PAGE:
Starring: Joseph Gordon-Levitt, Jamie Chung, Michael Shannon, Dania Ramirez, Aasif Mandvi
Rated: PG-13, for some violence, intense action sequences and language
Runtime: 1 hour, 31 minutes
Bottom line: High quality cheese
I’m a big fan of movies without pretense, movies that embrace rather than try to hide what they really are.
“Premium Rush” is a playful, absurd, cheesy action movie, and it’s greatest charm is that it fully embraces those qualities. It’s a movie we’d label bad if we view it as art, but it’s extremely entertaining as a piece of pop cinema.
Wilee (Joseph Gordon-Levitt) is a speed freak with a thinly veiled death wish. He had pretty much finished law school and was on the verge of a legal career, when he shifted gears and became a bicycle messenger. He zooms and slashes through bumper-to-bumper New York City traffic on a fixed gear bicycle, taunting his own demise every day.
Death begins to stalk him in a different way when he is assigned to deliver a mysterious envelope to Chinatown. Nima (Jamie Chung), who happens to be the roommate of Wilee’s girlfriend Vanessa (Dania Ramirez), hires Wilee.
Immediately, a hot-headed police officer named Bobby Monday (Michael Shannon) tries to seize the envelope from Wilee. When Wilee refuses to give it to him, the chase is on.
Monday pursues Wilee with his car, frequently nearly running him over, while a bike cop (Christopher Place) chases Wilee and provides a steady stream of slapstick gags.
The entire movie consists of chase scenes, which are only interrupted long enough to give us flashbacks telling us what is in the envelope, why it matters so much to Nima, and why this crooked cop named Monday needs to get his hands on it.
This all sounds rather heavy, and it could be in a different movie, but even when life and death are on the line in “Premium Rush,” we don’t take it seriously.
Gordon-Levitt and Shannon, both highly respected actors, totally embrace the bravado of the movie. They venture into “overcooked movie star performance” territory, which totally fits a movie so clearly built on visual concepts.
Wilee frequently rides into dangerously cluttered intersections. Each time this happens, the film freezes in time and Wilee considers his options. If he veers in one direction, he runs into a baby carriage, and we watch that awful, potential collision happen. If he veers a different direction, he runs into a cab, takes a dive over the handle bars and crashes into the cab’s windshield.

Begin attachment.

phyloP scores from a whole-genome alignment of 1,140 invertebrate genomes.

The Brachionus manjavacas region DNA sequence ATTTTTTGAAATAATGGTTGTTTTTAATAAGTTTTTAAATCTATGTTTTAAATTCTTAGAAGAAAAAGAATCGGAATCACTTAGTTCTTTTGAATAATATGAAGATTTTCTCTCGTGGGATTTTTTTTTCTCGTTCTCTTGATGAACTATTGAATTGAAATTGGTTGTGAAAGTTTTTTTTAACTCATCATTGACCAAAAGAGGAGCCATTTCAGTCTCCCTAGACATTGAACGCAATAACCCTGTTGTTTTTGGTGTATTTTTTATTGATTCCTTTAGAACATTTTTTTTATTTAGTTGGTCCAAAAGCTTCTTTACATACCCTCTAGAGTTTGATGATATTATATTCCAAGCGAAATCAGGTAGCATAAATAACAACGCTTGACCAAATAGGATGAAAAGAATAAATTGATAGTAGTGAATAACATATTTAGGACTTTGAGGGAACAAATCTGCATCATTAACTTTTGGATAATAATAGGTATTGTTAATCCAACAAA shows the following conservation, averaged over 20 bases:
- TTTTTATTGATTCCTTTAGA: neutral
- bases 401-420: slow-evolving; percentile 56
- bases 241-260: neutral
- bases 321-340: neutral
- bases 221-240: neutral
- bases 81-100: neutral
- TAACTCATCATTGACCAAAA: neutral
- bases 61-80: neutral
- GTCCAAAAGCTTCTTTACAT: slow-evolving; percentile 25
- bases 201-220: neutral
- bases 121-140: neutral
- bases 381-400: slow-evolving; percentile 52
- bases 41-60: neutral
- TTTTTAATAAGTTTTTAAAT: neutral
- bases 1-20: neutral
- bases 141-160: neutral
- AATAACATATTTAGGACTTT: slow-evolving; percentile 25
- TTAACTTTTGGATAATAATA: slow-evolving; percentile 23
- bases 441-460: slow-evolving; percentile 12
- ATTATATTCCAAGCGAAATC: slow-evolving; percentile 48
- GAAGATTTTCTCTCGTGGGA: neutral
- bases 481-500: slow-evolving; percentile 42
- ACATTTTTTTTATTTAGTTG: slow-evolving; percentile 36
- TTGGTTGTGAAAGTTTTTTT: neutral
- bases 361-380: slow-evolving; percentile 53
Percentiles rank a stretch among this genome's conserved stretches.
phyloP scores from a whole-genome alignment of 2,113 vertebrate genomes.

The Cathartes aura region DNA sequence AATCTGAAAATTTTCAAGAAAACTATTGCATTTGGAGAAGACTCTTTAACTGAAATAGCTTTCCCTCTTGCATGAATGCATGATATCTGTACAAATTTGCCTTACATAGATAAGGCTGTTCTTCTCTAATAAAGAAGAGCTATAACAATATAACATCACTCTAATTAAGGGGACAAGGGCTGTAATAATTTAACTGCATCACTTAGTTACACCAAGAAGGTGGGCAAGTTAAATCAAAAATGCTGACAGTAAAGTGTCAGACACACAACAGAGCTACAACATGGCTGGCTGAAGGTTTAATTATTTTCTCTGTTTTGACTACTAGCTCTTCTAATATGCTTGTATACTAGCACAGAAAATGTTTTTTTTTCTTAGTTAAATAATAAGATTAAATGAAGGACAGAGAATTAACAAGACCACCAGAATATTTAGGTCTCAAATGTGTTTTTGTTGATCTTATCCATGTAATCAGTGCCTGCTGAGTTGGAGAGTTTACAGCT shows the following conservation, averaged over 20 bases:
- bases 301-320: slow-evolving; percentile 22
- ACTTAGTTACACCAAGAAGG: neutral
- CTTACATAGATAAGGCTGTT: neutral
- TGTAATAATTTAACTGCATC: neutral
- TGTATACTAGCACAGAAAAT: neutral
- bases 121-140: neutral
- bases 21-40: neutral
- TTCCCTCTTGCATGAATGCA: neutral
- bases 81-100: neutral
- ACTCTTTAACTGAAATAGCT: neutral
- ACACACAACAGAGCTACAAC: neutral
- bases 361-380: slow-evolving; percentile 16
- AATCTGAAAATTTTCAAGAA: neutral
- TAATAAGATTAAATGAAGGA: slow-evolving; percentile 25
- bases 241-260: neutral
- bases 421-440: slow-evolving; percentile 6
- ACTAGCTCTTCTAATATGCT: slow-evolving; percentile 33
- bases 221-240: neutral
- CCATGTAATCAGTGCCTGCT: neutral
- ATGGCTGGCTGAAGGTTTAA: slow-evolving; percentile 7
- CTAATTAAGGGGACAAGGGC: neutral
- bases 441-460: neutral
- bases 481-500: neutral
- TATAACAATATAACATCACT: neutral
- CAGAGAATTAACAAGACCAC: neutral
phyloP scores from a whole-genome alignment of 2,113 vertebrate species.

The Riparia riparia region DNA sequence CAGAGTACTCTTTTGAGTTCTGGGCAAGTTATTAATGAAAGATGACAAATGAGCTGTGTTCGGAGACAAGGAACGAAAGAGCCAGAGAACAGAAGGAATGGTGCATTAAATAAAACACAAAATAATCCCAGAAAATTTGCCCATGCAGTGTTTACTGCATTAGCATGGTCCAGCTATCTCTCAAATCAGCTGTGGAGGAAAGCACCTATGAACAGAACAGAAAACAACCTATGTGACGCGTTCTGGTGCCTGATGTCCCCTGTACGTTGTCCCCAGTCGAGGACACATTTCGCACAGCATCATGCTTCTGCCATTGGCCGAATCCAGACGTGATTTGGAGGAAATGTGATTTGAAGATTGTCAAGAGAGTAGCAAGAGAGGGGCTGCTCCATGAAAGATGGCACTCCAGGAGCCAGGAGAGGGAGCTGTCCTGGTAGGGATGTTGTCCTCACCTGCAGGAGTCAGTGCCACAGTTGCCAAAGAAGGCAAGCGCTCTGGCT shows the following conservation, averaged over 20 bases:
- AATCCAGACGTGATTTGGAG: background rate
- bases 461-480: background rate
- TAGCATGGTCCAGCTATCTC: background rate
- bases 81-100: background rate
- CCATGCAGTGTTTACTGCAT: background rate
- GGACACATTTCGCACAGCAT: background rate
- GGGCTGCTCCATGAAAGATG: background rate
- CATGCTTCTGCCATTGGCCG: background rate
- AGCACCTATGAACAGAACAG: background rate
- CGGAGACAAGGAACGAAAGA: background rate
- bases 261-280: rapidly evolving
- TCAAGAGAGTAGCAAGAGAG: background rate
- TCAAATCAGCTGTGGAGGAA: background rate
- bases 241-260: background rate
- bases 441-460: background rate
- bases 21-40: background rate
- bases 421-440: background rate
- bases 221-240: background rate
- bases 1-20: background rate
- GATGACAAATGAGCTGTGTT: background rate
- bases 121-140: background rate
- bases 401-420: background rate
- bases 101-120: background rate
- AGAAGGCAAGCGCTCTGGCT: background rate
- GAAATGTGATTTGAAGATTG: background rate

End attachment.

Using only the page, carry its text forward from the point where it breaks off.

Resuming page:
Each of these imaginary wrecks are graphic enough to induce squirms, and that’s exactly the point. The filmmakers revel in just how painful each accident would be.
The technique is unquestionably ridiculous and exploitative, but it’s just as undeniably fun.
“Premium Rush” tries hard to glamorize life as a bike messenger. The thrill of speeding down New York streets at 60 mph, dodging car doors that open unexpectedly, deftly jumping the curb and dismounting the bike like a wild west showman, etc. All of that works well.
But the movie also hypes up the fraternity among messengers. They compete for commissions but always have each other’s backs, party hard and all the rest of it.
This is the most tedious, strained part of the movie. It doesn’t feel like an authentic world, and during these sequences, the writing and acting go from enjoyably over-the-top to cringe-inducingly bad.
“Premium Rush” comes to us with an interesting past and present.
It was originally scheduled for a January release before being moved to August. Late summer is definitely a better release frame than the January dumping ground, which shows that Sony, the distributor, developed more confidence in it after the film was completed. The movie will also surely benefit from Gordon-Levitt’s massive exposure in “The Dark Knight Rises.”
My experience with the movie was similar to what the Sony bosses must have gone through.
I expected very little from “Premium Rush,” but it succeeds well beyond those expectations. It isn’t a high quality movie, but it is extremely entertaining.
Jeff Marker teaches film and literature at Gainesville State College. His reviews appear weekly in Get Out and on gainesvilletimes.com/getout.